Levi, À une heure incertaine, trans. L. Bonalumi (Paris: Arcades, Gallimard, 1997), p. 88. Eng. trans. in Collected Poems, trans. Ruth Feldman and Brian Swann (London and Boston: Faber and Faber, 1988).
Levi, Conversations et entretiens (Paris: Pavillons, Robert Laffont, 1998), p. 217. Eng. trans. as The Voice of Memory: Interviews 1961-1987, ed. Marco Belpoliti and Robert Gordon, trans. Robert Gordon (New York: New Press, 2001).
Ibid., p. 68.
Levi, La Trêve, trans. E. Genevois-Joly (Paris: Grasset, 1966), p. 61. Eng. trans. as The Reawakening, trans. Stuart Woolf, 1965 (reprint ed. New York: Macmillan, 1993).
Levi, in Camon, Conversations avec Primo Levi, p. 72.
Ibid., pp. 49-50.
Ibid., p. 72.
Levi, Le Métier des autres, p. 76.
Levi, À une heure incertaine, p. 20.
Levi, Conversations et entretiens, p. 205.
Ibid., p. 115.
Camon, Conversations avec Primo Levi, p. 22.
Levi, Conversations et entretiens, pp. 212, 252.
Ibid., p. 213.
Levi, Le Métier des autres, p. 57.
Levi, Les Naufragés et les rescapés, p. 53.
Especially by Agamben, in Ce qui reste dAuschwitz, p. 105. See also "Testimony and the Real," p. 113, and Anne-Lise Stern, "Passe ('Passe, du camp chez Lacan' II)," in Essaim: Revue de psychanalyse, no. 6 (2000): 5-19.
Levi, Les Naufragés et les rescapés, p. 82.
Jean-Pierre Vernant, La Mort dans les yeux (Paris: Hachette, Textes du XXe siècle, 1990), pp. 80-82.
Levi, "Buna," in À une heure incertaine, p. 15.
Jacques Lacan, "Le Stade du miroir comme formateur du jeu," 1949, in Écrits (Paris: Seuil, 1966), p. 93.
Lacan, "D'une question préliminaire à tout traitement possible de la psychose," 1958, in Ecrits, p. 568.
The Sonderkommando witnesses who testify in Shoah also speak of the experience of a subjective death. See S. Felman, "À l'âge rage du témoignage: Shoah de Claude Lanzmann," in Cuau et al. Au sujet de Shoah, p. 78.
Levi, Conversations et entretiens, p. 91.
Levi, À une heure incertaine, p. 5.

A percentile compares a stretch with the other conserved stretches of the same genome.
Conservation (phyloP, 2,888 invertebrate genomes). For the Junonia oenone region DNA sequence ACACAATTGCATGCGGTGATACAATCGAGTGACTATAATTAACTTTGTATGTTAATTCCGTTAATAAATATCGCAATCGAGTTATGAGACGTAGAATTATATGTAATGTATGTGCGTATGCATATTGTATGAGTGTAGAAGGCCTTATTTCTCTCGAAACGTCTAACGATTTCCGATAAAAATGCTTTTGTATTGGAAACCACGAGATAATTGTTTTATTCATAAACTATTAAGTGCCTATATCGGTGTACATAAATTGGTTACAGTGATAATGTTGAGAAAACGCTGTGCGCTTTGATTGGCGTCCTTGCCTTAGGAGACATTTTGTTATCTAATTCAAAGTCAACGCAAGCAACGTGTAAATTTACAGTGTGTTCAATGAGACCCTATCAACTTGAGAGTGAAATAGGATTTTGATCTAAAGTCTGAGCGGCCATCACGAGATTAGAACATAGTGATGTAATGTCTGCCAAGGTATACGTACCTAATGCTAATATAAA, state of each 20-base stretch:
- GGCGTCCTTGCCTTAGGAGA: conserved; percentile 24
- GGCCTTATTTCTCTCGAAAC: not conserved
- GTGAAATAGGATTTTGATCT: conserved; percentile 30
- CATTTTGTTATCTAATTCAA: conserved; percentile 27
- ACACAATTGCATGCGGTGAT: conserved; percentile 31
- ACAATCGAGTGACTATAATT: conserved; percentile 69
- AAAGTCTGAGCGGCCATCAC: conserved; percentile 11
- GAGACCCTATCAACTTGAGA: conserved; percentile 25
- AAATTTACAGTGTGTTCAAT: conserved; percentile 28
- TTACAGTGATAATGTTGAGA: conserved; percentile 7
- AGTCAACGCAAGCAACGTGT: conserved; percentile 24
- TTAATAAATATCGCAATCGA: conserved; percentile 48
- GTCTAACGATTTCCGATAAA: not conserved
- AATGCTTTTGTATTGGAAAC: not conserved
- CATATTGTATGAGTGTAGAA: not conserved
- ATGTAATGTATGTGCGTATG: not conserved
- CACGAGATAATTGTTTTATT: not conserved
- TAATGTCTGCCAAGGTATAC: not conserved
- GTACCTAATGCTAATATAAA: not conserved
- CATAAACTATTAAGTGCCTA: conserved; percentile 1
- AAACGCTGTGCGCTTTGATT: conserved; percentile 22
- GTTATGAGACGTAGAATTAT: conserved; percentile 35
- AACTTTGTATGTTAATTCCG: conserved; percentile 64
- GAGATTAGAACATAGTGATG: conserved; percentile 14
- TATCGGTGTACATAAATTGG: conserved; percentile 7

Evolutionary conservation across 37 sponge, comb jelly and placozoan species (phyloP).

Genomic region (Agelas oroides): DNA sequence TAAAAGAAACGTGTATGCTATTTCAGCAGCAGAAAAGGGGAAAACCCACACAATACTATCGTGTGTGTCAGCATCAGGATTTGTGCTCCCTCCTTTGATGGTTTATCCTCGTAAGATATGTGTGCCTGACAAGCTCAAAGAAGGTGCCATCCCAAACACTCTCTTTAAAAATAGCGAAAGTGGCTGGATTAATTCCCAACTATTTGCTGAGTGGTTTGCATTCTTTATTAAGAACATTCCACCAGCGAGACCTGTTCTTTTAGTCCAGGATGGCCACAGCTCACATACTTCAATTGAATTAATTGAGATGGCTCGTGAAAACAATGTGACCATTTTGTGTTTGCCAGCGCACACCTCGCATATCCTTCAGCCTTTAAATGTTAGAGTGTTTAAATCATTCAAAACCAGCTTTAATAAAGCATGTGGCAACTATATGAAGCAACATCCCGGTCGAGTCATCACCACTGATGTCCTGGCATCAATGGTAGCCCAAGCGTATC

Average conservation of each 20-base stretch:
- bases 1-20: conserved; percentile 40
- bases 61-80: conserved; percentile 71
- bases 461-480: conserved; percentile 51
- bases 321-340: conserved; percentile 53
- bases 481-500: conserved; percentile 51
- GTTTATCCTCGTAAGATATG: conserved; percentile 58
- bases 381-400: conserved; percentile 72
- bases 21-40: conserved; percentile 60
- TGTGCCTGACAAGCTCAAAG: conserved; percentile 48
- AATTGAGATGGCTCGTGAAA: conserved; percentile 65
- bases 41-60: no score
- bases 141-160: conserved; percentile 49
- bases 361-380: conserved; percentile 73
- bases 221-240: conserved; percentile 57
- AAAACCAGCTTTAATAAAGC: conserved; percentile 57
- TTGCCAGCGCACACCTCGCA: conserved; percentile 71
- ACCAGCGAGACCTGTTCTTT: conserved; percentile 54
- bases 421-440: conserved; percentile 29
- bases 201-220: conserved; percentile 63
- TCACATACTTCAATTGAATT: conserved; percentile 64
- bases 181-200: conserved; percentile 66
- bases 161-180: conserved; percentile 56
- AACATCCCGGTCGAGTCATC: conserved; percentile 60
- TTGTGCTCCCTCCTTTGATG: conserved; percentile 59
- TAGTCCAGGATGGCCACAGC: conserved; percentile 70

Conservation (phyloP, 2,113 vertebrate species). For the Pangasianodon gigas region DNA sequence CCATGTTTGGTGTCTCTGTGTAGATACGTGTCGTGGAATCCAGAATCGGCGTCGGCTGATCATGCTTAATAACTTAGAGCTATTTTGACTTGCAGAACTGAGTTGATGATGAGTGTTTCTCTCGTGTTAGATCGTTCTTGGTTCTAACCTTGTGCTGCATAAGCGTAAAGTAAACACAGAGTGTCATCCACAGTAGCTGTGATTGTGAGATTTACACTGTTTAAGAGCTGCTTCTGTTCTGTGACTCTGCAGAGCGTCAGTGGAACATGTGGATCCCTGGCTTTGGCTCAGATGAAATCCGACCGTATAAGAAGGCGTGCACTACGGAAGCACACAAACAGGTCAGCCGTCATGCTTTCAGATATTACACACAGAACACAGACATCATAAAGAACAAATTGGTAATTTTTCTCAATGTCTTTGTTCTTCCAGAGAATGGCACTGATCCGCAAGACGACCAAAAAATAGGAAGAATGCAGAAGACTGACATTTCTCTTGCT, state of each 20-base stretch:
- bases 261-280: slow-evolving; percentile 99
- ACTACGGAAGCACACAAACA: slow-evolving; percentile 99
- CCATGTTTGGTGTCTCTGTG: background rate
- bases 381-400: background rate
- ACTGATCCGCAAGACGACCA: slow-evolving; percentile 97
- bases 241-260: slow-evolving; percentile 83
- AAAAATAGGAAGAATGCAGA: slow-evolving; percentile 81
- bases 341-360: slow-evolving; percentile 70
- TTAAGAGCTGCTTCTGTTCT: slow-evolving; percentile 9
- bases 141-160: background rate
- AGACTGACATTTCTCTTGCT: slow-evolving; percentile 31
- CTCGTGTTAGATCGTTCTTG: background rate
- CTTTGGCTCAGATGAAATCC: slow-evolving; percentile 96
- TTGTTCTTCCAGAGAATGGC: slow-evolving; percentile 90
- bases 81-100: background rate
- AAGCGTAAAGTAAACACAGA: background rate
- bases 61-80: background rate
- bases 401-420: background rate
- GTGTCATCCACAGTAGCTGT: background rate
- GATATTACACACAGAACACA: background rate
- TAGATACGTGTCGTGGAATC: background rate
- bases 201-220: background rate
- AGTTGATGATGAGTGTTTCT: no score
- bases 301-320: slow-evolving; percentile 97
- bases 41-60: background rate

Levi, Si c'est un homme, pp. 95-97.
Ibid., p. 26.
Ibid., p. 95.
Ibid., p. 85. A borderline experience that Levi and his friend Arthur almost shared after the departure of the Germans; see Levi, Si c'est un homme, p. 185. Jorge Semprún, who was imprisoned in Buchenwald, recounts an analogous experience in Le Mort qu'il faut (Paris: Gallimard, 2001), p.43: he had a Muslim friend, of whom he writes, "This living corpse was a younger brother, perhaps my double, my Doppelgänger: another myself or myself as another." It had been planned that he would secretly take the place of this man after his death, in order to escape possibly being put to death by the Nazis himself. He noted down his friend's last words and spent the rest of the night with his corpse. His book is dedicated to this story.
Levi, Histoires naturelles, Vice de forme, trans. A. Maugé (Paris: Arcades, Gallimard, 1994), p. 223.
Levi, Conversations et entretiens, p. 228.
Ibid., p. 256; Levi, Le Devoir de mémoire, p. 66.
Levi, Si c'est un homme, p. 75; Levi, Les Naufragés et les rescapés, p. 59.
Levi, Si c'est un homme, p. 96.
Ibid., p. 173.
Ibid., p. 127.
Levi, Conversations et entretiens, p. 96.
Levi, La Trêve, p. 245.
Anissimov, Primo Levi ou la tregédie d'un optimiste, p. 580.
Levi, Si c'est un homme, p. 214.
Ibid., p. 130.
Ibid., p. 152.
Ibid., p. 172.
Levi, Le Métier des autres, p. 18.
Levi, Le Devoir de mémoire, P. 24; Levi, Lilith, trans. Martine Schruoffeneger (Paris: Liana Levi, 1993), P. 70.
Levi, Le Système périodique, trans. A. Maugé (Paris: Biblio, Le livre de poche, 1998), pp. 58, 159. Eng. trans. as The Periodic Table, trans. Raymond Rosenthal, 1984 (reprint ed. New York: Knopf, 1996).
Levi, Les Naufragés et les rescapés, pp. 56, 80; Levi, Le Devoir de mémoire, p. 30.
Levi, Si c'est un homme, pp. 44-47.
Ibid., p. 137; Levi, Le Devoir de mémoire, p. 60.
Levi, Le Métier des autres, p. 70.
A term invented by the photographer Susan Sontag to qualify the permanent impression produced in her by the first photos of the camps during the Liberation; cited in Mémoires des camps, photographies des camps de concentration et d'extermination nazis (Paris: Marval, 2001), p. 126.
Boris Cyrulnik, Les Vilains petits canards (Paris: Odile Jacob, 2001), pp. 259-61.
Paul Ricœur, La Mémoire, l'histoire, l'oubli (Paris: Seuil, 2000), p. 106.
Ibid., pp. 83-89.
Freud, "Au-delà du principe de plaisir," 1920, in Essais de psychanalyse (Paris: PBP, Payot, 1981), p. 60. Eng. trans. as Beyond the Pleasure Principle (New York: W. W. Norton & Company, 1990).